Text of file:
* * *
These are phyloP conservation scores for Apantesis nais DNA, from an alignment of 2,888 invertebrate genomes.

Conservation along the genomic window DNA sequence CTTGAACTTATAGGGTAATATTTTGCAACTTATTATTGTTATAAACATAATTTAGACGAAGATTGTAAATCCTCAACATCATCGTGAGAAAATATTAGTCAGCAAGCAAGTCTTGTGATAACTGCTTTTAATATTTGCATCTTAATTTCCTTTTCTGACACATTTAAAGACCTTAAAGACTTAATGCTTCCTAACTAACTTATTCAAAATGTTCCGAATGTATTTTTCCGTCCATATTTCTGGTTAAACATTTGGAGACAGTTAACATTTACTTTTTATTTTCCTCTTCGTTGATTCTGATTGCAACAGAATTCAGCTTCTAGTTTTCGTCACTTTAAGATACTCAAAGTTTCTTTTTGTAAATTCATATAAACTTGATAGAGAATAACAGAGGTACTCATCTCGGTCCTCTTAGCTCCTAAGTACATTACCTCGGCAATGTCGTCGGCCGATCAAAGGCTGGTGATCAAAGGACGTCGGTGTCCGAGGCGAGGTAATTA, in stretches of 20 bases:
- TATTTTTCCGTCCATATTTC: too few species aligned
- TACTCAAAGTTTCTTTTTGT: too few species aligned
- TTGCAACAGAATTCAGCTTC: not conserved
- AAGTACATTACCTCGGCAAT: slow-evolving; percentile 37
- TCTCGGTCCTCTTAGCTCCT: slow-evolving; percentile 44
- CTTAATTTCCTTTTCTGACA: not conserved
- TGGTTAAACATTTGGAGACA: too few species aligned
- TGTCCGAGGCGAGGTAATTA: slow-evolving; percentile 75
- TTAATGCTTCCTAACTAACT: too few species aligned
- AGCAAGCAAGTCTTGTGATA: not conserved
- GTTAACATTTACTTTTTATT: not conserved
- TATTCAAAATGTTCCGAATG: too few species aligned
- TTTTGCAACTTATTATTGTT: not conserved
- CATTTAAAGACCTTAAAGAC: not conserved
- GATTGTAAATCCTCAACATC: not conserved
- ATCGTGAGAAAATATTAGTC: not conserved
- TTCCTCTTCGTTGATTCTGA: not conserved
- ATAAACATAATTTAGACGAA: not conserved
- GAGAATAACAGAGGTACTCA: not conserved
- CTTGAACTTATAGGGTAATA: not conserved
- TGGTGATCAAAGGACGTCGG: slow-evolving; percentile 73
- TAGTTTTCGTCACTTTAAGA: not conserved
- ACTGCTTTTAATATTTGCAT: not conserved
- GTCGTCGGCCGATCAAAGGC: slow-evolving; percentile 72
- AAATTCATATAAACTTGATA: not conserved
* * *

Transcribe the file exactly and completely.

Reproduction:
These are phyloP conservation scores for Apantesis nais DNA, from an alignment of 2,888 invertebrate genomes.

Conservation along the genomic window DNA sequence CTTGAACTTATAGGGTAATATTTTGCAACTTATTATTGTTATAAACATAATTTAGACGAAGATTGTAAATCCTCAACATCATCGTGAGAAAATATTAGTCAGCAAGCAAGTCTTGTGATAACTGCTTTTAATATTTGCATCTTAATTTCCTTTTCTGACACATTTAAAGACCTTAAAGACTTAATGCTTCCTAACTAACTTATTCAAAATGTTCCGAATGTATTTTTCCGTCCATATTTCTGGTTAAACATTTGGAGACAGTTAACATTTACTTTTTATTTTCCTCTTCGTTGATTCTGATTGCAACAGAATTCAGCTTCTAGTTTTCGTCACTTTAAGATACTCAAAGTTTCTTTTTGTAAATTCATATAAACTTGATAGAGAATAACAGAGGTACTCATCTCGGTCCTCTTAGCTCCTAAGTACATTACCTCGGCAATGTCGTCGGCCGATCAAAGGCTGGTGATCAAAGGACGTCGGTGTCCGAGGCGAGGTAATTA, in stretches of 20 bases:
- TATTTTTCCGTCCATATTTC: too few species aligned
- TACTCAAAGTTTCTTTTTGT: too few species aligned
- TTGCAACAGAATTCAGCTTC: not conserved
- AAGTACATTACCTCGGCAAT: slow-evolving; percentile 37
- TCTCGGTCCTCTTAGCTCCT: slow-evolving; percentile 44
- CTTAATTTCCTTTTCTGACA: not conserved
- TGGTTAAACATTTGGAGACA: too few species aligned
- TGTCCGAGGCGAGGTAATTA: slow-evolving; percentile 75
- TTAATGCTTCCTAACTAACT: too few species aligned
- AGCAAGCAAGTCTTGTGATA: not conserved
- GTTAACATTTACTTTTTATT: not conserved
- TATTCAAAATGTTCCGAATG: too few species aligned
- TTTTGCAACTTATTATTGTT: not conserved
- CATTTAAAGACCTTAAAGAC: not conserved
- GATTGTAAATCCTCAACATC: not conserved
- ATCGTGAGAAAATATTAGTC: not conserved
- TTCCTCTTCGTTGATTCTGA: not conserved
- ATAAACATAATTTAGACGAA: not conserved
- GAGAATAACAGAGGTACTCA: not conserved
- CTTGAACTTATAGGGTAATA: not conserved
- TGGTGATCAAAGGACGTCGG: slow-evolving; percentile 73
- TAGTTTTCGTCACTTTAAGA: not conserved
- ACTGCTTTTAATATTTGCAT: not conserved
- GTCGTCGGCCGATCAAAGGC: slow-evolving; percentile 72
- AAATTCATATAAACTTGATA: not conserved